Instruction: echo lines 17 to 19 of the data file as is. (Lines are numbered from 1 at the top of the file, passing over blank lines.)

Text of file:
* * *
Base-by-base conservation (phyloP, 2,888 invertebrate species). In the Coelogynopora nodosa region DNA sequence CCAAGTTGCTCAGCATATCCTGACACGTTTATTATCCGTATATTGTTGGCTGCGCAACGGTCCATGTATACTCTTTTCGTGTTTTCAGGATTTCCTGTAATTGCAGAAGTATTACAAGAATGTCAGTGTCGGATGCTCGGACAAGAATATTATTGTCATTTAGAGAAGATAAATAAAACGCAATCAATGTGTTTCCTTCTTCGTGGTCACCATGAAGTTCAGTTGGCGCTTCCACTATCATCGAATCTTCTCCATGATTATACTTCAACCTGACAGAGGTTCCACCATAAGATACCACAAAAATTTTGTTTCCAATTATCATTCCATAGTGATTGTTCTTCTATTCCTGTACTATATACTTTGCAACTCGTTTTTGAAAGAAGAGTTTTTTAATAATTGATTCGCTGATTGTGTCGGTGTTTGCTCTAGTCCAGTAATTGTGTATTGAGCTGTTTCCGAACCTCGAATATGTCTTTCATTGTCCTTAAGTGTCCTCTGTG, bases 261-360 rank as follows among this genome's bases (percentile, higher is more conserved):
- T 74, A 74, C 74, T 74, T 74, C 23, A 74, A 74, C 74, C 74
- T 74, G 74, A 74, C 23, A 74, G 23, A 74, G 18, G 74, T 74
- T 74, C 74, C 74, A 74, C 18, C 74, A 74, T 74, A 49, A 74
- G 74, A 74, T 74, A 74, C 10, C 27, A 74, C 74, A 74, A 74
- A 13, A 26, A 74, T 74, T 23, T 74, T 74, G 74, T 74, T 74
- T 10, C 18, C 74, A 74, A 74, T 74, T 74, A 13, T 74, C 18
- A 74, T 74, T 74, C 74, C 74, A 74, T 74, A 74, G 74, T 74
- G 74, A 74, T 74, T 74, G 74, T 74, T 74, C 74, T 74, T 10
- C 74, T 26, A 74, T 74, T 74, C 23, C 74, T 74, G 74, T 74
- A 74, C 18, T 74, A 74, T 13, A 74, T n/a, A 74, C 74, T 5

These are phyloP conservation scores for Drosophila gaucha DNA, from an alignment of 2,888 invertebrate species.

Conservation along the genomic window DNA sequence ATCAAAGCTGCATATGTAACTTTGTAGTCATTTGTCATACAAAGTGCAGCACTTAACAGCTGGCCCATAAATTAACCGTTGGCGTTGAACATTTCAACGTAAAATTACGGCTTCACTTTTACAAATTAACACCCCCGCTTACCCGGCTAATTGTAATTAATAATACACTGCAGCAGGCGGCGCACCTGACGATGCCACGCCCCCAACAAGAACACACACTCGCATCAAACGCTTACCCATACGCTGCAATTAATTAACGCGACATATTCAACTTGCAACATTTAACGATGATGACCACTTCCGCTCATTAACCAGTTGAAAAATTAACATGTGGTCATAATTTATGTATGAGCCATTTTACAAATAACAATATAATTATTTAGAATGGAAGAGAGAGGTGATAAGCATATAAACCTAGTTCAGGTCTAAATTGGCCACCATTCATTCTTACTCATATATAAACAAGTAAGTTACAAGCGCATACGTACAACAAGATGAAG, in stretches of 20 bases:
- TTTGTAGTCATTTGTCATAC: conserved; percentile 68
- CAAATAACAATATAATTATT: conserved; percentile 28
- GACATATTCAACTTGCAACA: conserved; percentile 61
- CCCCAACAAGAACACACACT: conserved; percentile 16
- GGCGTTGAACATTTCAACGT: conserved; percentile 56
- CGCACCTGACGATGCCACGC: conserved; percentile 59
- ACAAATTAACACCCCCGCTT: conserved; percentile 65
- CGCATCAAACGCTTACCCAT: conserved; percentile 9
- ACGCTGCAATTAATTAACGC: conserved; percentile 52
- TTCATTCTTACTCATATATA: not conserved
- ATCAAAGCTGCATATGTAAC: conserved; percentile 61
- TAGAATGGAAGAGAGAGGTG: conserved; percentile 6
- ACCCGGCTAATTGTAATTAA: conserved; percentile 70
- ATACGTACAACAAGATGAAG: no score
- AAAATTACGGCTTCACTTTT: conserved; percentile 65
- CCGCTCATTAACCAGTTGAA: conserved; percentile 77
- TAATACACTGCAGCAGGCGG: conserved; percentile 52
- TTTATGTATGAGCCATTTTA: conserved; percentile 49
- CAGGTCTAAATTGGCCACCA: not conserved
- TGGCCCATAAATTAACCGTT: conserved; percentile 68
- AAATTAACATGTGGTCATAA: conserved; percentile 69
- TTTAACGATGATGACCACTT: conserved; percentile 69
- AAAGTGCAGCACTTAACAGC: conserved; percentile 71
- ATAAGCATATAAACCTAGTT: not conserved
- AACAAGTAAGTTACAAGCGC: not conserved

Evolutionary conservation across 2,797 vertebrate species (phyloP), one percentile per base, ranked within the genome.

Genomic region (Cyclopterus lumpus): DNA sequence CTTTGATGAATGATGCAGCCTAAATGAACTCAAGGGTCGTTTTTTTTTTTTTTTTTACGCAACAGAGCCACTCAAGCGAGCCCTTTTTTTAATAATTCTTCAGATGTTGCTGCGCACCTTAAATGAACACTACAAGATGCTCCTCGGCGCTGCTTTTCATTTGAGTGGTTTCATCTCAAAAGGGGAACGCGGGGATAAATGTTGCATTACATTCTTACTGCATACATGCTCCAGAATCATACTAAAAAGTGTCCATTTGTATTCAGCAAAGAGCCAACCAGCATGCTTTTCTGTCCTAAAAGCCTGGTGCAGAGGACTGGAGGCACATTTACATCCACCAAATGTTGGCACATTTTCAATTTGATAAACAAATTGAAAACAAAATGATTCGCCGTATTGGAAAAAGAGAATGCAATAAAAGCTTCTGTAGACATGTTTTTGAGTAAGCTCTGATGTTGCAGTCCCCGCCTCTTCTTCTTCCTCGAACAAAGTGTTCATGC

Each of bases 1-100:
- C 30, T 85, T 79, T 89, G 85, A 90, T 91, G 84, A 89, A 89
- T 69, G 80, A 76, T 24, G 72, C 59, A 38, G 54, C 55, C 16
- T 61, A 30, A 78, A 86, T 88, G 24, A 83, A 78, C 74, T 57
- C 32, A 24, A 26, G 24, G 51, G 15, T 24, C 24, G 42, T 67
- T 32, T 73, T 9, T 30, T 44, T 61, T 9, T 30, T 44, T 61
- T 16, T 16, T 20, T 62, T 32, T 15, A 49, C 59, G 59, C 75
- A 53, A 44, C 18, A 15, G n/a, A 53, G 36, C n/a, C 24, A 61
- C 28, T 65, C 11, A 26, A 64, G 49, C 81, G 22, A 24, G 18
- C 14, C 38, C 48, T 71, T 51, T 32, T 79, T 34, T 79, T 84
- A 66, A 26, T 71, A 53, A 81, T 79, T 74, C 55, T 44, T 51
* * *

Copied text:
- CCCCAACAAGAACACACACT: conserved; percentile 16
- GGCGTTGAACATTTCAACGT: conserved; percentile 56
- CGCACCTGACGATGCCACGC: conserved; percentile 59